This Evidence-based practice paper describes a learning process developed and used in several STEM courses. Learning is a process unique to each individual and can be accomplished by watching, reading, doing, experiencing, repetition and even teaching. Learning according to  is a two-step process where the first step is to receive information and the second is to process. This study is an active learning method that combines these two steps in a repetitive process that encourages engagement and collaboration in the classroom. Memory related research has identified and confirmed the power of repetition on the recall ability. Repetition has a profound impact on the event related brain potential eliciting a longer recall period and has been reported to speed up the learning process [2,3,4]. In addition, paired learning combined with paired testing has been proven to enhance learning more than it would in paired learning combined with individual testing . This paper discusses a pedagogy that combines the above mentioned theories. This pedagogy aims to maximize learning in within a short time frame. Students learn while creating questions and answers to these questions, preparing for the quiz, taking the quiz and finally grading the quiz. The students work with a partner or in a group throughout the process of the quiz. The paper also discusses the modifications done to accommodate for the change in a classroom size. It also gives the feedback gathered from the students while implementing this pedagogy in a small and a large classroom setting and what improvements have been done in addressing students' concerns. 93% of the students - found the process of creating the questions for the quiz to be helpful in reviewing the material learned in the class and the process of taking the quiz to be helpful in learning the material; 93% of the students indicated that they learned from their classmates; and 13% of the students preferred lecture only class. The project is a result of an international collaboration with professors from two different universities across three different disciplines in STEM including Civil Engineering, Computer Science and, Mechanical and Industrial Engineering, Slight variations of the method was employed based on the specific nature of the class. The project consists of the students working in groups to create questions and answers related to a topic briefly described in class. The questions and answers are presented in an online forum monitored by the class instructor for all the students to see. The students are then quizzed on questions from the pool asked by them online. The project was implemented in a range of class sizes from 20 students to 120 students.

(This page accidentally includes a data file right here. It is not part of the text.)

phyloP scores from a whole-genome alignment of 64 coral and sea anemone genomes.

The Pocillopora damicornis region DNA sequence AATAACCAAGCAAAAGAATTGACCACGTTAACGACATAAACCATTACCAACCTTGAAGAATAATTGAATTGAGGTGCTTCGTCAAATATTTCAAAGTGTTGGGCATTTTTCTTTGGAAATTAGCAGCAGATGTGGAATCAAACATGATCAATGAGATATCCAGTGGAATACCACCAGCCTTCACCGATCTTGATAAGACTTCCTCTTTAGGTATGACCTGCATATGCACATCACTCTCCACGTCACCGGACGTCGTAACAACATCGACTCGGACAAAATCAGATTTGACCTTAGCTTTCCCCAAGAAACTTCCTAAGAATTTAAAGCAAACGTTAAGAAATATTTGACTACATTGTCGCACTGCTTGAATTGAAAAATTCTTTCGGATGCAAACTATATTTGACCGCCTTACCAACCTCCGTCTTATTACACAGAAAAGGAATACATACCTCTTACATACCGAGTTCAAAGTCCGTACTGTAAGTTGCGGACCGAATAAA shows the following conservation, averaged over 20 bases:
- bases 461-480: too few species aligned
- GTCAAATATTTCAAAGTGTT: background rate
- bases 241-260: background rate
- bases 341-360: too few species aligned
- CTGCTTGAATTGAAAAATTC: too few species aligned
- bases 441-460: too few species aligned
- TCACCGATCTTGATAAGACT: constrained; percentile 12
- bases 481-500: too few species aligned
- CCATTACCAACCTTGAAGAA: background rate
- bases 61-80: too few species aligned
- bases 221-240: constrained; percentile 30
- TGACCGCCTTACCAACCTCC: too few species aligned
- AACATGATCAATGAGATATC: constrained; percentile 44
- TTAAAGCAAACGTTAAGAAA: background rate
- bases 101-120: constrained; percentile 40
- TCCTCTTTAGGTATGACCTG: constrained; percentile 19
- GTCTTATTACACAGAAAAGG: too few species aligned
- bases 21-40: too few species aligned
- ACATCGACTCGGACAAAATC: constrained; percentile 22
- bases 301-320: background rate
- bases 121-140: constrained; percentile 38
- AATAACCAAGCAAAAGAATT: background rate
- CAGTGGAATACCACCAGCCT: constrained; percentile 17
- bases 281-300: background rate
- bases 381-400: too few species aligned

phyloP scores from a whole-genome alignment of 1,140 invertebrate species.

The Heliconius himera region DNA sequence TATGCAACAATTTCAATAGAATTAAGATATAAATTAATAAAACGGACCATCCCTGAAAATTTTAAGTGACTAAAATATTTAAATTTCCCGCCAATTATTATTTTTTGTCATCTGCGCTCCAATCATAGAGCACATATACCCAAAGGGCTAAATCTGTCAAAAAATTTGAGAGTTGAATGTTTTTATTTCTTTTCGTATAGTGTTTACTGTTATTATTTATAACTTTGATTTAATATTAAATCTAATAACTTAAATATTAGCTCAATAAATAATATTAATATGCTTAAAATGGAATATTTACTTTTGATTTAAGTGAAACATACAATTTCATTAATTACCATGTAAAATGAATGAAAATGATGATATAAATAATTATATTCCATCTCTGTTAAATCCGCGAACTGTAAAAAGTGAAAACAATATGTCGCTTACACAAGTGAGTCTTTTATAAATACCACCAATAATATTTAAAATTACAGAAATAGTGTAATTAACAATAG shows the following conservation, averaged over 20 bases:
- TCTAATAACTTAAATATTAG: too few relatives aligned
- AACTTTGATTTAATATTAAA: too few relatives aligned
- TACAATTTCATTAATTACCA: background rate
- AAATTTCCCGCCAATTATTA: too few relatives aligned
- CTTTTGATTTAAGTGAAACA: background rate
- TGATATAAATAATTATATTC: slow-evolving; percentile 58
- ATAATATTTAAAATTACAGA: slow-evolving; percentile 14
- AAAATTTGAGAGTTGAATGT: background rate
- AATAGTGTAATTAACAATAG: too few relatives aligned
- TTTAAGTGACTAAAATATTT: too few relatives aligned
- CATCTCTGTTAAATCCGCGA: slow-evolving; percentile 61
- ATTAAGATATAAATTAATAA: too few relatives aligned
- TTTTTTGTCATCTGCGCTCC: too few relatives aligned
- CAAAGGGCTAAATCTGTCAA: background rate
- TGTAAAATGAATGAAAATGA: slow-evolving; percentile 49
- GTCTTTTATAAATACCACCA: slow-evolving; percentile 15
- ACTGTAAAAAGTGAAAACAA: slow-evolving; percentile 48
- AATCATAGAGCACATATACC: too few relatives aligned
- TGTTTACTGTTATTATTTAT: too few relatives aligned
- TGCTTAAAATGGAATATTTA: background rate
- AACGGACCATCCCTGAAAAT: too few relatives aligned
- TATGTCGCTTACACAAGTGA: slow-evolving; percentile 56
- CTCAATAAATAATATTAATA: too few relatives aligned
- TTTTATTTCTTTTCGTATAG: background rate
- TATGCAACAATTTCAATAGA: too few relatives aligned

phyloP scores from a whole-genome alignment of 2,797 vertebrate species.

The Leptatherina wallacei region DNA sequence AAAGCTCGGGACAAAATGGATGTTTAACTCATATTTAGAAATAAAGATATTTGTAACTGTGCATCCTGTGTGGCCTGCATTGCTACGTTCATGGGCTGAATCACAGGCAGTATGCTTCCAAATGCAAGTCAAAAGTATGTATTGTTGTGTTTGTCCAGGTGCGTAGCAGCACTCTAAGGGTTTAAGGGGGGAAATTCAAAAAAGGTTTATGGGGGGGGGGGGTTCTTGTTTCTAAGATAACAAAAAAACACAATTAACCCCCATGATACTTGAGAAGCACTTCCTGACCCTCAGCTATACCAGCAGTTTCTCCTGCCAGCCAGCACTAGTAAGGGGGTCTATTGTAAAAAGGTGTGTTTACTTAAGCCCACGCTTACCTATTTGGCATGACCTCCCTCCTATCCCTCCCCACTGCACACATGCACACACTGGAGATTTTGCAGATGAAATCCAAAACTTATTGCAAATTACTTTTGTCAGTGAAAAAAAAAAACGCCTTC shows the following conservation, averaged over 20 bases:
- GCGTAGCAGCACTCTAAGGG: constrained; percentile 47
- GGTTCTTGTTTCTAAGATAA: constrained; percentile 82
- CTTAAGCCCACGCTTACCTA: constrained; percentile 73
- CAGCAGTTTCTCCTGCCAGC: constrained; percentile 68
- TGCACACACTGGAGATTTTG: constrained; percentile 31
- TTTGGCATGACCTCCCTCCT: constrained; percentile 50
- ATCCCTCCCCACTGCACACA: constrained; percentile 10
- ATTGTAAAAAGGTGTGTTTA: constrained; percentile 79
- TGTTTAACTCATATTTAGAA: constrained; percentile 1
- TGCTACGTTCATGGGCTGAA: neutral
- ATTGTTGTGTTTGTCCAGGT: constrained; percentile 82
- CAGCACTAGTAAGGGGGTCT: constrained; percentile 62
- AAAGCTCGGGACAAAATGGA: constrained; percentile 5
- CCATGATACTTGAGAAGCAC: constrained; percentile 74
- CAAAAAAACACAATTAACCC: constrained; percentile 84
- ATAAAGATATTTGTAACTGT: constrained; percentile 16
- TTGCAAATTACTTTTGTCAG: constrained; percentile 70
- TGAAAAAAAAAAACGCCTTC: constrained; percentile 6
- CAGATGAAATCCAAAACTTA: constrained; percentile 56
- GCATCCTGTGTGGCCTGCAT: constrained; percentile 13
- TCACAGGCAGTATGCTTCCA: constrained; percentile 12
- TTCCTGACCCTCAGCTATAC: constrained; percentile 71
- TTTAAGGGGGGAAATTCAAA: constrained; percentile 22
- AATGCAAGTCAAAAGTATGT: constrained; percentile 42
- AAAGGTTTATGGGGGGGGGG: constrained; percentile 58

|Original language||English (US)|
|Journal||ASEE Annual Conference and Exposition, Conference Proceedings|
|State||Published - Jun 24 2017|
|Event||124th ASEE Annual Conference and Exposition - Columbus, United States|
Duration: Jun 25 2017 → Jun 28 2017
Bibliographical noteFunding Information:
The authors would like to acknowledge the Center of Teaching Excellence (CTE) at UW for funding part of this project and Carmen Che (an undergraduate student at the Civil and Environmental Engineering department at UW) for her help in drafting the grant and developing the module in class at UW.
© American Society for Engineering Education, 2017.